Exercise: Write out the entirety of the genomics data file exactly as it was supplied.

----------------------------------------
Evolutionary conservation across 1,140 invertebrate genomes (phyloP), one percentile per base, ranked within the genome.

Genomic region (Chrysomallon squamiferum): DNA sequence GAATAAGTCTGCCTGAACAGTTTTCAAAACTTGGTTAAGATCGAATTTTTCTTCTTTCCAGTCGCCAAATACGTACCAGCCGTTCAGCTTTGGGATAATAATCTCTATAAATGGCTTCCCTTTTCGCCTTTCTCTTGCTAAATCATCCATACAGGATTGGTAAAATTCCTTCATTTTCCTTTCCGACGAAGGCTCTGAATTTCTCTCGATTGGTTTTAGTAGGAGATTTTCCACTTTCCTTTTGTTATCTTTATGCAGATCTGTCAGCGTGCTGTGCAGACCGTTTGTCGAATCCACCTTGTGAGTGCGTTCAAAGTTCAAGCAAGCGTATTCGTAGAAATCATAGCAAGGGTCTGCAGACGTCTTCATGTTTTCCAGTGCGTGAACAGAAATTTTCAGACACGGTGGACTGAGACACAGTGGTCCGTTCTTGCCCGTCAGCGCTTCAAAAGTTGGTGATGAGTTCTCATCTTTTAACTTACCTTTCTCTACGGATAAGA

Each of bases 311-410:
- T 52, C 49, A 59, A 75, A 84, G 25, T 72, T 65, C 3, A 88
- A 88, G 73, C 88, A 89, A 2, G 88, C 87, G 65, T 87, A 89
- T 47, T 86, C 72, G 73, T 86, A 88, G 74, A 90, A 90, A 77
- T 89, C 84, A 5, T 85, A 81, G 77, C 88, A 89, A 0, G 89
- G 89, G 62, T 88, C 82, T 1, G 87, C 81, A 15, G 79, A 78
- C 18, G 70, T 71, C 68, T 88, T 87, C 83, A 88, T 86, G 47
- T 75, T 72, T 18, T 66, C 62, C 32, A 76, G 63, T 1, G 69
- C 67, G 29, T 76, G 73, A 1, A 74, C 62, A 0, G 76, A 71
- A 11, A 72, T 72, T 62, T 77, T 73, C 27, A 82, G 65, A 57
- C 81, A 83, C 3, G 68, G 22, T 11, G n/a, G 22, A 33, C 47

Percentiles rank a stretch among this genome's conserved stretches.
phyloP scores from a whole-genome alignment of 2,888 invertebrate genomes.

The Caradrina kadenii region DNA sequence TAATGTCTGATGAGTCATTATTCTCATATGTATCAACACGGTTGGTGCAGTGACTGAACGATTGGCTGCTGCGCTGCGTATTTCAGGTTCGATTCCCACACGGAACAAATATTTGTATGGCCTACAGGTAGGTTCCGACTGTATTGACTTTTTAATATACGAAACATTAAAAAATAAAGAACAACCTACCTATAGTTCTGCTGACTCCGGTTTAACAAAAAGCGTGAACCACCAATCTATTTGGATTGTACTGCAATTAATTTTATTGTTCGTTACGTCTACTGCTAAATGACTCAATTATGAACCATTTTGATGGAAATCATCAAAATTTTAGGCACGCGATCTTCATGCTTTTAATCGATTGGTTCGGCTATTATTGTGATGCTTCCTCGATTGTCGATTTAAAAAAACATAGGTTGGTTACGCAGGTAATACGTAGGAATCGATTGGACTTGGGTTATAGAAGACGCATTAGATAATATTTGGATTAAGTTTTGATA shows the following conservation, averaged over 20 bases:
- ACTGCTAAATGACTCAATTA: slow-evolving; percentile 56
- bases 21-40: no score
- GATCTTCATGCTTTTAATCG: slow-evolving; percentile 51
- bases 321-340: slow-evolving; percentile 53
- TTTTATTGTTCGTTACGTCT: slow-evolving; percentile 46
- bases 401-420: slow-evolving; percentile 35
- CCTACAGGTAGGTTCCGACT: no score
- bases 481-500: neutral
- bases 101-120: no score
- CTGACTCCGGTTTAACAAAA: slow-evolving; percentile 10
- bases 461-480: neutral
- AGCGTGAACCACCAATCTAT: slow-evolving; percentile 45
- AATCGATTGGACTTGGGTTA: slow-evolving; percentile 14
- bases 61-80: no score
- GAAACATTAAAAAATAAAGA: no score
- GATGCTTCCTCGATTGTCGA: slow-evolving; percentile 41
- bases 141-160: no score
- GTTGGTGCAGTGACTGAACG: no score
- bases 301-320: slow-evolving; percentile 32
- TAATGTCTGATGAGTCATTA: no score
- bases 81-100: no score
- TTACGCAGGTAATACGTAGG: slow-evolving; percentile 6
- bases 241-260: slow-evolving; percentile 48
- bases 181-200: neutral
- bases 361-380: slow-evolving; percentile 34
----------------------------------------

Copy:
Evolutionary conservation across 1,140 invertebrate genomes (phyloP), one percentile per base, ranked within the genome.

Genomic region (Chrysomallon squamiferum): DNA sequence GAATAAGTCTGCCTGAACAGTTTTCAAAACTTGGTTAAGATCGAATTTTTCTTCTTTCCAGTCGCCAAATACGTACCAGCCGTTCAGCTTTGGGATAATAATCTCTATAAATGGCTTCCCTTTTCGCCTTTCTCTTGCTAAATCATCCATACAGGATTGGTAAAATTCCTTCATTTTCCTTTCCGACGAAGGCTCTGAATTTCTCTCGATTGGTTTTAGTAGGAGATTTTCCACTTTCCTTTTGTTATCTTTATGCAGATCTGTCAGCGTGCTGTGCAGACCGTTTGTCGAATCCACCTTGTGAGTGCGTTCAAAGTTCAAGCAAGCGTATTCGTAGAAATCATAGCAAGGGTCTGCAGACGTCTTCATGTTTTCCAGTGCGTGAACAGAAATTTTCAGACACGGTGGACTGAGACACAGTGGTCCGTTCTTGCCCGTCAGCGCTTCAAAAGTTGGTGATGAGTTCTCATCTTTTAACTTACCTTTCTCTACGGATAAGA

Each of bases 311-410:
- T 52, C 49, A 59, A 75, A 84, G 25, T 72, T 65, C 3, A 88
- A 88, G 73, C 88, A 89, A 2, G 88, C 87, G 65, T 87, A 89
- T 47, T 86, C 72, G 73, T 86, A 88, G 74, A 90, A 90, A 77
- T 89, C 84, A 5, T 85, A 81, G 77, C 88, A 89, A 0, G 89
- G 89, G 62, T 88, C 82, T 1, G 87, C 81, A 15, G 79, A 78
- C 18, G 70, T 71, C 68, T 88, T 87, C 83, A 88, T 86, G 47
- T 75, T 72, T 18, T 66, C 62, C 32, A 76, G 63, T 1, G 69
- C 67, G 29, T 76, G 73, A 1, A 74, C 62, A 0, G 76, A 71
- A 11, A 72, T 72, T 62, T 77, T 73, C 27, A 82, G 65, A 57
- C 81, A 83, C 3, G 68, G 22, T 11, G n/a, G 22, A 33, C 47

Percentiles rank a stretch among this genome's conserved stretches.
phyloP scores from a whole-genome alignment of 2,888 invertebrate genomes.

The Caradrina kadenii region DNA sequence TAATGTCTGATGAGTCATTATTCTCATATGTATCAACACGGTTGGTGCAGTGACTGAACGATTGGCTGCTGCGCTGCGTATTTCAGGTTCGATTCCCACACGGAACAAATATTTGTATGGCCTACAGGTAGGTTCCGACTGTATTGACTTTTTAATATACGAAACATTAAAAAATAAAGAACAACCTACCTATAGTTCTGCTGACTCCGGTTTAACAAAAAGCGTGAACCACCAATCTATTTGGATTGTACTGCAATTAATTTTATTGTTCGTTACGTCTACTGCTAAATGACTCAATTATGAACCATTTTGATGGAAATCATCAAAATTTTAGGCACGCGATCTTCATGCTTTTAATCGATTGGTTCGGCTATTATTGTGATGCTTCCTCGATTGTCGATTTAAAAAAACATAGGTTGGTTACGCAGGTAATACGTAGGAATCGATTGGACTTGGGTTATAGAAGACGCATTAGATAATATTTGGATTAAGTTTTGATA shows the following conservation, averaged over 20 bases:
- ACTGCTAAATGACTCAATTA: slow-evolving; percentile 56
- bases 21-40: no score
- GATCTTCATGCTTTTAATCG: slow-evolving; percentile 51
- bases 321-340: slow-evolving; percentile 53
- TTTTATTGTTCGTTACGTCT: slow-evolving; percentile 46
- bases 401-420: slow-evolving; percentile 35
- CCTACAGGTAGGTTCCGACT: no score
- bases 481-500: neutral
- bases 101-120: no score
- CTGACTCCGGTTTAACAAAA: slow-evolving; percentile 10
- bases 461-480: neutral
- AGCGTGAACCACCAATCTAT: slow-evolving; percentile 45
- AATCGATTGGACTTGGGTTA: slow-evolving; percentile 14
- bases 61-80: no score
- GAAACATTAAAAAATAAAGA: no score
- GATGCTTCCTCGATTGTCGA: slow-evolving; percentile 41
- bases 141-160: no score
- GTTGGTGCAGTGACTGAACG: no score
- bases 301-320: slow-evolving; percentile 32
- TAATGTCTGATGAGTCATTA: no score
- bases 81-100: no score
- TTACGCAGGTAATACGTAGG: slow-evolving; percentile 6
- bases 241-260: slow-evolving; percentile 48
- bases 181-200: neutral
- bases 361-380: slow-evolving; percentile 34